Social media has integrated into our society, especially among the younger generations. Almost everyone is active on at least one of the major social media platforms. This level of connectedness comes with a variety of benefits, but social media usage can quickly turn into a stressful, negative experience if you let bad habits develop.
This article will examine some causes of those bad habits as well as how to practice self-care in your social media habits. Read on for a more detailed explanation of:
Without proper care, bad habits are quick to develop in your social media use. They often start small and are difficult to notice. If they are ignored, social media can turn from a positive influence in your life to a negative one.
Social media is very popular. It is an excellent way to stay connected with your friends and loved ones no matter where you are. Some warning signs are how you feel before and after looking through social media, if you are getting addicted, and developing a fear of missing out.
This seems like an obvious warning sign, but the cultural and societal pressures to be on social media make it seem like a necessity whether or not it actually makes you happy. One common complaint about social media is that it feels like a chore. Keeping streaks on Snapchat, liking posts on Instagram, and retweeting on Twitter becomes a time sink without warning. Figure out what you like most about social media and prioritize that over what is a chore for you.
The fear of missing out is not new to social media, but seeing the highlights of everyone’s life in a never ending stream often worsens the feeling that you are missing out on the fun everyone else seems to be having. Social media is a highlight reel, not a summary.
Seeing ten posts in a row of people out with friends, having fun, and talking about how great things are going is not an accurate glimpse into their life. Although research on social media is still in its preliminary stages, it has shown a possible correlation between heightened feelings of anxiety or depression paired with high social media use.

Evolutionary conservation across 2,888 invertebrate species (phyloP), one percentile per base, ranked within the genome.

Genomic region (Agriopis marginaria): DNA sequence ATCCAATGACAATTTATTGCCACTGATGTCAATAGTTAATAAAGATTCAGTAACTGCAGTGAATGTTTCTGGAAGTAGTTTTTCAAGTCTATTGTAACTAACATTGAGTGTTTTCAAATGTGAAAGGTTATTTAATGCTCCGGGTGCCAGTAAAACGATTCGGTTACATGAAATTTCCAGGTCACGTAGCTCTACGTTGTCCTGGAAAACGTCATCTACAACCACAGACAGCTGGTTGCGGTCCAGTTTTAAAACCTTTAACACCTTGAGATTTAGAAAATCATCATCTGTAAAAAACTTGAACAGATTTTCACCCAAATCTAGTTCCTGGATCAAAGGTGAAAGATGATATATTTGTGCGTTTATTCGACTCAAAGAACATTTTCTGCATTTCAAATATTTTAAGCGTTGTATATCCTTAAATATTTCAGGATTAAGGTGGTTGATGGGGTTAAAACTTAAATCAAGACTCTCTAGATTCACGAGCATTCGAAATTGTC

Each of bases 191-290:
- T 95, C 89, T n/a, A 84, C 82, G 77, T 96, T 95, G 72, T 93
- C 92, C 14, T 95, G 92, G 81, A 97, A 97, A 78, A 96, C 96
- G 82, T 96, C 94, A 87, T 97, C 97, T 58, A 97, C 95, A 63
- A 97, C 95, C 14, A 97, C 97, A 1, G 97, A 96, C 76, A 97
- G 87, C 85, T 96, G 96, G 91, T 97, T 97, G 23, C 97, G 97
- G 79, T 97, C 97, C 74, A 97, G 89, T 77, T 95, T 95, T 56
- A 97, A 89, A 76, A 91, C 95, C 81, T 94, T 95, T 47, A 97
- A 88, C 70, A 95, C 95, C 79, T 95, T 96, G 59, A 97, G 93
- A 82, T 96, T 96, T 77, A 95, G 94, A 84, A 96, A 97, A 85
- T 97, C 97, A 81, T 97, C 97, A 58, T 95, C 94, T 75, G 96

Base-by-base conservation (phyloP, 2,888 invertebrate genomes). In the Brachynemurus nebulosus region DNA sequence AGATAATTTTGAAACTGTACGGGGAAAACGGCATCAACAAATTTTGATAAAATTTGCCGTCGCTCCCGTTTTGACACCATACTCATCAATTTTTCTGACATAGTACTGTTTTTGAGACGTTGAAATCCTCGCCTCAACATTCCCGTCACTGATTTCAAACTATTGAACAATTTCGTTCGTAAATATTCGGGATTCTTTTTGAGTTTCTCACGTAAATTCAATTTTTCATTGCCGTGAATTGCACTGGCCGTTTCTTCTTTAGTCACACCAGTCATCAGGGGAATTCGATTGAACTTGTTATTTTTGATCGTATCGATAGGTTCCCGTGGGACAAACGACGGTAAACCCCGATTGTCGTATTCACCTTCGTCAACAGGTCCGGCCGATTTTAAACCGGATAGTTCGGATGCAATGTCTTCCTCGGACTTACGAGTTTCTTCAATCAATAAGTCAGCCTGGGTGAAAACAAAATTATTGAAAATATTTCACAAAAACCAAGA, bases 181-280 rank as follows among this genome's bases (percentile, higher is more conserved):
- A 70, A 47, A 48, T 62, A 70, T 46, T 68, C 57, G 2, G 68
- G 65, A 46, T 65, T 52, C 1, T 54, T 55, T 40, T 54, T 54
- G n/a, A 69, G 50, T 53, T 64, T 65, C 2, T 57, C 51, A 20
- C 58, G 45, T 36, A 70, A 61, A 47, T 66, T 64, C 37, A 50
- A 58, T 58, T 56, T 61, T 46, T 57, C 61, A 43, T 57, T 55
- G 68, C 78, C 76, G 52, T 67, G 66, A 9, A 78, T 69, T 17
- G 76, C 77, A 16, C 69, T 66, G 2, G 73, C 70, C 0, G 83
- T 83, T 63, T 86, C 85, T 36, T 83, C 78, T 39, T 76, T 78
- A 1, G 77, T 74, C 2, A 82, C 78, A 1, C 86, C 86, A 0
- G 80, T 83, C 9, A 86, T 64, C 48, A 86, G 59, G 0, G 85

A mixture of factors tie together to make social media as addictive as it is. It is always at your fingertips and there is seemingly no end to the posts, pictures, and tasks for you to complete on social media. Together with the fear of missing out, these make it seem like there’s always a reason to be online or to check your phone for notifications every couple of minutes.
It is so easy for checking social media to become a habit, where you aren’t looking for anything in particular, it is just something to do when nothing is going on.
Although social media can turn into a negative influence on your life, it does not have to be that way. Knowing some of the warning signs, there are a lot of ways to cultivate good social media habits, turning them into pleasant, relaxing places.
This is very cliche, but its importance cannot be overstated. There is a lot of hate and criticism online, and getting caught up in it will only make things worse. That being said, it is impossible to stay away from the negative aspects of social media, and it is important to know how to handle stuff that makes you uncomfortable online.
There are countless triggers online, and there are ways to reduce the risk of coming across something like that but no ways to ensure nothing will come up. Take a moment to think about what you do not want to see on social media. This could be anything, from a reminder of past trauma to something that makes you uncomfortable.
Alongside that, follow friends, family, and people who you like to keep in touch with. Do not clog your feeds with people just for the sake of it. Interacting with your friends and leaving positive comments on their content is a great habit to get into. It is easy to fall into the role of an observer on social media, only scrolling through posts and leaving likes, but a few kind words can make someone’s day — and leaving a positive comment helps you feel better, too!
Bad habits can develop quickly on social media. To effectively care for yourself, check in and evaluate your relationship with social media regularly. Make sure you are happy and think of social media as a positive influence in your daily life, and if you aren’t sure, figure out what is causing you distress.
One final area to practice self-care is never using social media as a replacement for face-to-face interaction. Seeing someone in person or even in a video call is very different from seeing their most recent posts on social media.
Catch up with your old friends and have conversations with them in conjunction with liking and commenting on their social media posts. Social media can keep you in touch with friends and family even if you haven’t seen them in many years. Take advantage of that! Catching up with loved ones and spending quality time is a great way to practice self care.